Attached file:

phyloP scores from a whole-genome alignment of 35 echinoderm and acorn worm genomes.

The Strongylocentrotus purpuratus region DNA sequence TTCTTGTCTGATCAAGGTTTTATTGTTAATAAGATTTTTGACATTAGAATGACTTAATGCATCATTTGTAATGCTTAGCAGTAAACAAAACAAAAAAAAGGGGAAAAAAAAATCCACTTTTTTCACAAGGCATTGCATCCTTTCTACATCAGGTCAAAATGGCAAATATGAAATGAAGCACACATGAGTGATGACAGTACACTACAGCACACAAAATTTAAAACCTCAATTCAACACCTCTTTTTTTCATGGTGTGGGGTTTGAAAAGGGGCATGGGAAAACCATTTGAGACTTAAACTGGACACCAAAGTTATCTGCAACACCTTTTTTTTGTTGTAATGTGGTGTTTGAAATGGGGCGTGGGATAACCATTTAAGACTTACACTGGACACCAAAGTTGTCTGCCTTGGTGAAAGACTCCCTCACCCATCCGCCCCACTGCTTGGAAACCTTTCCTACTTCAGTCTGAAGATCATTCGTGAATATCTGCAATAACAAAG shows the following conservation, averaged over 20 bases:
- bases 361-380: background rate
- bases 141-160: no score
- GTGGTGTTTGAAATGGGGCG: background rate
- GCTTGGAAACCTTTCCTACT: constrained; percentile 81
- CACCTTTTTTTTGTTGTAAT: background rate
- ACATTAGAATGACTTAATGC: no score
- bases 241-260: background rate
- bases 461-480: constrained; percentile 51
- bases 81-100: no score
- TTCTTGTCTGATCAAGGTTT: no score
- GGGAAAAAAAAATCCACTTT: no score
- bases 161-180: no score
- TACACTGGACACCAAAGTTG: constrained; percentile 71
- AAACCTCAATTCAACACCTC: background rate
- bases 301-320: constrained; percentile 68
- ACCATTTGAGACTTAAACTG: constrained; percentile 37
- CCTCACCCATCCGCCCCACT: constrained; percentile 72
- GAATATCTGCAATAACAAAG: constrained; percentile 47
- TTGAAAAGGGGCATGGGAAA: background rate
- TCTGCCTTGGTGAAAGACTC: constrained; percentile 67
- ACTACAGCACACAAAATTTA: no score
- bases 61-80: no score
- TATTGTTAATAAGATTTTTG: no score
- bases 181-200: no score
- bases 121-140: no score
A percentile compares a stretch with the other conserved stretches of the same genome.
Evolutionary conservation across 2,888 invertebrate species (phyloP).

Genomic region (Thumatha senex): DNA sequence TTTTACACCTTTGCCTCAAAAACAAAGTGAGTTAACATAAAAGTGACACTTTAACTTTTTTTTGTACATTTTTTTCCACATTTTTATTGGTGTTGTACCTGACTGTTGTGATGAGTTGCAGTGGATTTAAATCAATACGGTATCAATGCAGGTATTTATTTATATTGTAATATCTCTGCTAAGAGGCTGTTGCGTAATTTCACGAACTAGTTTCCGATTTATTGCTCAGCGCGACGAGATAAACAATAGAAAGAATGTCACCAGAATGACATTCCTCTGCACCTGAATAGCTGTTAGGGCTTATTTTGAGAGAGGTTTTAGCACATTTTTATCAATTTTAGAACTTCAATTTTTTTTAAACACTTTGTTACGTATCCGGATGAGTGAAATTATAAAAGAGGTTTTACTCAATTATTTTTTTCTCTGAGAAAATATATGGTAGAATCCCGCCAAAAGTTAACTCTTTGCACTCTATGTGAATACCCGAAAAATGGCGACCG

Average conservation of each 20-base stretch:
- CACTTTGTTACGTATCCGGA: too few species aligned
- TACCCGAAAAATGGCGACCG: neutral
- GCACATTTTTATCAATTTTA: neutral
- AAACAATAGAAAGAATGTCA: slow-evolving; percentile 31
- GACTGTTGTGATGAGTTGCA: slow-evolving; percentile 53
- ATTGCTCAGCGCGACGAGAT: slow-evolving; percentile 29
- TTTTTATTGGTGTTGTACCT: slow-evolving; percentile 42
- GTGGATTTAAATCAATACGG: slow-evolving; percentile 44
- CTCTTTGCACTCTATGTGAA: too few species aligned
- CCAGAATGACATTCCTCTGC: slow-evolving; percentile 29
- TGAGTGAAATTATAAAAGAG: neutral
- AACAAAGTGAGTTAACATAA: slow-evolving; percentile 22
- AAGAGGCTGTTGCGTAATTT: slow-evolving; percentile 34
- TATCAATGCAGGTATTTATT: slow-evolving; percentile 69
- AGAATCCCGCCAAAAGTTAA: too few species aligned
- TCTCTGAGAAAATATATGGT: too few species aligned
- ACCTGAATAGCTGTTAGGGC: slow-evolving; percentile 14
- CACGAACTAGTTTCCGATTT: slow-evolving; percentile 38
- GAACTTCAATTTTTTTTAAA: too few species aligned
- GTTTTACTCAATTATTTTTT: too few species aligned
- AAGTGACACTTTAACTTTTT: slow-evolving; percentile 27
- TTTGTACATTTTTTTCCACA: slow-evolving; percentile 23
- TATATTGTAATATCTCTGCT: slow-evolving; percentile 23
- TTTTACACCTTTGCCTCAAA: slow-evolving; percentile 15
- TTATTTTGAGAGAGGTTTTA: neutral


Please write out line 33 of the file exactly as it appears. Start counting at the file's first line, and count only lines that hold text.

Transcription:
- TACCCGAAAAATGGCGACCG: neutral